[0024] For set yogurt, the value of Pbase in said formula is preferably chosen such that the batches of the set yogurt at 8°C have an average viscosity comprised between 200 and 400 Pa.s, and preferably higher than 250 Pa.s and more preferably lower than 350 Pa.s.

[0025] With such viscosities, the stability of the set yogurt can be guaranteed over a sufficiently long period of time, and in particular, it can be guaranteed that over a shelf life of at least four weeks no syneresis of the yogurt will occur.

[0026] In an embodiment of the method according to the invention, at least two milk protein containing powders are mixed into the milk, including at least one skimmed milk powder and at least one whey protein concentrate, wherein an amount of protein (PMMP) is added to the milk through said at least one skimmed milk powder, and a further amount of protein (PWEC) is added through said at least one whey protein concentrate.

[0027] It is possible to produce a yogurt in which only skimmed milk powder is used as a milk protein containing powder. However, partly substituting this skimmed milk powder with a whey protein concentrate offers the advantage that a more firm or more viscous yogurt can be produced that is moreover more stable, so that separation of serum (syneresis) occurs less quickly. In principle, it is also possible to use only whey protein concentrate as a milk protein containing powder. This may however cause defects in the yogurt, such as spot formation, in other words the formation of a grainy or sandy yogurt. Therefore, a combination of skimmed milk powder and whey protein concentrate is preferably used as milk protein containing powder.

[0028] Preferably, the ratio between PMMP, expressed in g/100 ml of milk, and PWEC, expressed in g/100 ml of milk, is comprised between 1 and 5, more preferably between 2 and 4.

[0029] In the embodiment where a combination of skimmed milk powder and of a whey protein concentrate is used, the ratio between PMMP, expressed in g/100 ml of milk, and PWEC, expressed in g/100 ml of milk, is preferably kept at a constant value for producing the different batches of the yogurt, or this ratio may differ at most 10% from the average ratio.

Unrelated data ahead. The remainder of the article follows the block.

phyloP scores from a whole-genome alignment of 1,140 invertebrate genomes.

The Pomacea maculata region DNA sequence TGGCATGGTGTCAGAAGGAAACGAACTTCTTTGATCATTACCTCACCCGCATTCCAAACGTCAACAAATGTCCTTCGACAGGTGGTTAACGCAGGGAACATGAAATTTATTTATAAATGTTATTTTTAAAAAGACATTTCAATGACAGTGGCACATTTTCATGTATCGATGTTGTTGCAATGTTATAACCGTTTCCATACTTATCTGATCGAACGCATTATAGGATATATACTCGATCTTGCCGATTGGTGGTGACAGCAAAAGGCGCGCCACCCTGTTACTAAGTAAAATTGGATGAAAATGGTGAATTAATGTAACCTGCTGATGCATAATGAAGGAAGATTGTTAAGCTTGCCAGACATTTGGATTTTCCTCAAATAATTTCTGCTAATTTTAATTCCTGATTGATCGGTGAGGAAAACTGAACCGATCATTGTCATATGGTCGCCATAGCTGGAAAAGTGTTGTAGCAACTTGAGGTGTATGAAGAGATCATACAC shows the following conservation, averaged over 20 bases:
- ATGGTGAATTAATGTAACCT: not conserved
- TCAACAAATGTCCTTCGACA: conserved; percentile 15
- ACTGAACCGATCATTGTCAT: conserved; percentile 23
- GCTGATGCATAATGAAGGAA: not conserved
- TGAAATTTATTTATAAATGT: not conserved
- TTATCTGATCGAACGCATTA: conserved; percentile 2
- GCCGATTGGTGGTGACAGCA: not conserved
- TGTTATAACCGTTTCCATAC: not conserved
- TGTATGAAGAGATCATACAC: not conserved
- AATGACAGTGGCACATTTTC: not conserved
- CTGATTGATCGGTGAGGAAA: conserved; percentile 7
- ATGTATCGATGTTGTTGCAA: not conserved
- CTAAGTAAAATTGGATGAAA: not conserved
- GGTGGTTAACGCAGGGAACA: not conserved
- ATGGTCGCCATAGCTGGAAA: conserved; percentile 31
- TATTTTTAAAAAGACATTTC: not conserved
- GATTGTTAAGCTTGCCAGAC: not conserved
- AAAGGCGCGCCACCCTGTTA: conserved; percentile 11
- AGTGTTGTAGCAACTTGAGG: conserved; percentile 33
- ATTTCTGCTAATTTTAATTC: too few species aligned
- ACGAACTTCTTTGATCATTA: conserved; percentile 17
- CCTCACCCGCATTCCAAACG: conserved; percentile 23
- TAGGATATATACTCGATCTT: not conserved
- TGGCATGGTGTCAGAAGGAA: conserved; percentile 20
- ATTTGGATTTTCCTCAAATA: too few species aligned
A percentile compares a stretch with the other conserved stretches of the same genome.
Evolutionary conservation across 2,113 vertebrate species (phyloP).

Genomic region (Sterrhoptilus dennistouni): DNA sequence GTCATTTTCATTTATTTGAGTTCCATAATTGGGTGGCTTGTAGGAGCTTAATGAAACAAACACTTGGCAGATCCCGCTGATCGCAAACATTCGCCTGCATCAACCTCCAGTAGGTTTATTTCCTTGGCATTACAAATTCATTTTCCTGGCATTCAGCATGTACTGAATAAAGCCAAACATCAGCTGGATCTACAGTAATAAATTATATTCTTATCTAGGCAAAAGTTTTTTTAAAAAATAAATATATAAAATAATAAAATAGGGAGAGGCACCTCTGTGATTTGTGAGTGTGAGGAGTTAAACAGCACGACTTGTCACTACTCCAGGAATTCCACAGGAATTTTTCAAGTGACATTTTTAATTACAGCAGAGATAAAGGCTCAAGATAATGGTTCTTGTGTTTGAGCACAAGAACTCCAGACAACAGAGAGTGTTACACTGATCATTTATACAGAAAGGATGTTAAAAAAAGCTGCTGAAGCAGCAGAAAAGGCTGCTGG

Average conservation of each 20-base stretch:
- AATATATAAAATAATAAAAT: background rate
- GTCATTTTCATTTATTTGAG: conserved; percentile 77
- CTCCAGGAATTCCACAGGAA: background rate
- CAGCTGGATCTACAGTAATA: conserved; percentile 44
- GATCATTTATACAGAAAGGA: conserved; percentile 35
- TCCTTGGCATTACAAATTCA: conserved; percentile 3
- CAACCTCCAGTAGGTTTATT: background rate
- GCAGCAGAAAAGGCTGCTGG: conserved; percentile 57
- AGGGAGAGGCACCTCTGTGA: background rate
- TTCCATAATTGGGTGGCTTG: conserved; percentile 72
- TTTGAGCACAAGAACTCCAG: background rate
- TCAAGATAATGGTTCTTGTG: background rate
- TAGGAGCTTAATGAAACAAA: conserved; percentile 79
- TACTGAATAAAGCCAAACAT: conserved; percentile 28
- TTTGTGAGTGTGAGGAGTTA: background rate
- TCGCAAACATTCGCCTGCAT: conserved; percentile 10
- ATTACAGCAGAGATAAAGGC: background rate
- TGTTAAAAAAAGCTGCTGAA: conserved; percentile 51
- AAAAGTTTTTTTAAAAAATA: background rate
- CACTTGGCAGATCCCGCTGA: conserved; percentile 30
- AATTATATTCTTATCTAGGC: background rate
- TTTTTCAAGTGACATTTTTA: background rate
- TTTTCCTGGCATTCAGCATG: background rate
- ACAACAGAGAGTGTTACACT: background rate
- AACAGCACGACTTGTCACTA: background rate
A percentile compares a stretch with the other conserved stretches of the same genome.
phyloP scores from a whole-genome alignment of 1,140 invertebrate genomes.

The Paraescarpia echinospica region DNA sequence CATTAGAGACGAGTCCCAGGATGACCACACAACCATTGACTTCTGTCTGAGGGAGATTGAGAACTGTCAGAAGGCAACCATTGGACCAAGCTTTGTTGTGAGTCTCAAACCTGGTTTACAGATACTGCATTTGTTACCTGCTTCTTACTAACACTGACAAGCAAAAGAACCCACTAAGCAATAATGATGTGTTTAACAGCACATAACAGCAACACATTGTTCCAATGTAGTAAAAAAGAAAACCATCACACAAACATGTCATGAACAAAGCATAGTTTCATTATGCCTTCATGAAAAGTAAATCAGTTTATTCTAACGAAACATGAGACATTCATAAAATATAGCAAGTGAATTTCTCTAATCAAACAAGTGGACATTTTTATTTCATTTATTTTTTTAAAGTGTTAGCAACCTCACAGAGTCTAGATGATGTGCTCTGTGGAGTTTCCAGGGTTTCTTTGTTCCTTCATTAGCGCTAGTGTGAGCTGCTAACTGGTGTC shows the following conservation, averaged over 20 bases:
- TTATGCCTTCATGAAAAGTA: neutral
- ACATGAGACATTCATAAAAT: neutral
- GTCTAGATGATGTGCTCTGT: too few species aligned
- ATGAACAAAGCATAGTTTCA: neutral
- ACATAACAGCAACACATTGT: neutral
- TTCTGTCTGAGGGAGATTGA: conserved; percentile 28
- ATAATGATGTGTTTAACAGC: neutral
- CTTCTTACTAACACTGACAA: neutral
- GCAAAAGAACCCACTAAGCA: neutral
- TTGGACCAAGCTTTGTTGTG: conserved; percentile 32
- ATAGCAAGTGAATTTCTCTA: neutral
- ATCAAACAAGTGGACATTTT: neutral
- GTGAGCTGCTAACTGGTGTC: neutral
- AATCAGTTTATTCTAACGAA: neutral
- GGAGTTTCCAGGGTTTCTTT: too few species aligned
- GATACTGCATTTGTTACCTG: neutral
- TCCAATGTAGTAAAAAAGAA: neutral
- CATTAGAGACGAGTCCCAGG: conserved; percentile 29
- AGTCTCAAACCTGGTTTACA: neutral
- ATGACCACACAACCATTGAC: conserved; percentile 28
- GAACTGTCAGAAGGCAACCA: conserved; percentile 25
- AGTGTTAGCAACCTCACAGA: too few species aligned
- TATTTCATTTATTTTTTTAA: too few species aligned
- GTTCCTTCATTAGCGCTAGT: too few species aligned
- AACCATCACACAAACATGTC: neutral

[0030] By maintaining the ratio between het skimmed milk powder and the whey protein concentrate, the occurrence of taste differences between the different batches is avoided.

[0031] In the embodiment where said condition is not conditional, in particular for stirred yogurt, said predetermined minimal amount of protein (Pmin), expressed in g/100 ml of milk, preferably comprises at least 0.20 g/100 ml proteins originating from said at least one whey protein concentrate.

[0032] This minimal amount of whey protein which is thus always added to the fresh milk, ensures a minimal additional binding of the water in the yogurt, and thus a better stability of the latter.

[0033] In an embodiment of the method according to the invention, the mixture of the fresh milk and the milk protein containing powder is pasteurized for a time of at least 8 minutes at a temperature in excess of 88°C.

[0034] The advantage of this embodiment is that at this temperature and for this minimal time duration, the milk proteins, in particular the whey proteins, are sufficiently denatured to allow them to contribute to the firmness of the gel and to the chemical and physical binding of the water present therein.